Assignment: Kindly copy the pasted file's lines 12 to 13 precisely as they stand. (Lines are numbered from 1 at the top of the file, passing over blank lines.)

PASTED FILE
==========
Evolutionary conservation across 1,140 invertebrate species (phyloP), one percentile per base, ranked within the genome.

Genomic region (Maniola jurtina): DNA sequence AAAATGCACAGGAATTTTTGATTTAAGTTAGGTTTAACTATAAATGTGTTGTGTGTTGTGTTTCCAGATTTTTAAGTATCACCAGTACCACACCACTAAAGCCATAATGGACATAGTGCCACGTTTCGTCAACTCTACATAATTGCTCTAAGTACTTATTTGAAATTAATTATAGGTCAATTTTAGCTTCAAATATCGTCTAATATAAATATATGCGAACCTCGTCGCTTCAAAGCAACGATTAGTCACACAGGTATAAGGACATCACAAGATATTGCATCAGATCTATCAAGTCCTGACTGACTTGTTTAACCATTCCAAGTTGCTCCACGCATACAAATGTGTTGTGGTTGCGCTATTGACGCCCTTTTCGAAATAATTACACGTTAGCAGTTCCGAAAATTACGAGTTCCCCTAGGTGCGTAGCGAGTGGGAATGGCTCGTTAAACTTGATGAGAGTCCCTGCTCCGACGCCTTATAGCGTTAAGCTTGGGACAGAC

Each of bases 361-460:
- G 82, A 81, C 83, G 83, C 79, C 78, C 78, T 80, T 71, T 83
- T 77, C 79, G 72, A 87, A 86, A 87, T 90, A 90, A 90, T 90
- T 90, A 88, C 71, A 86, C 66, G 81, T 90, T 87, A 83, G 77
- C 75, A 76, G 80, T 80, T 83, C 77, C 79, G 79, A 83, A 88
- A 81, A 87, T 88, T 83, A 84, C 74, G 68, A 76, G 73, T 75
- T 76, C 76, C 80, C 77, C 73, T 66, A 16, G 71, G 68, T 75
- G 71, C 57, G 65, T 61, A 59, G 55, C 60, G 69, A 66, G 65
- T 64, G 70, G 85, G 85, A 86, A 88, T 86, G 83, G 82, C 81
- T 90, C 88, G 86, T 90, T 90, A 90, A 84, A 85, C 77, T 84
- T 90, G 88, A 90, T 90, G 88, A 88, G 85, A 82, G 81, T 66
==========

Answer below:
- T 90, C 88, G 86, T 90, T 90, A 90, A 84, A 85, C 77, T 84
- T 90, G 88, A 90, T 90, G 88, A 88, G 85, A 82, G 81, T 66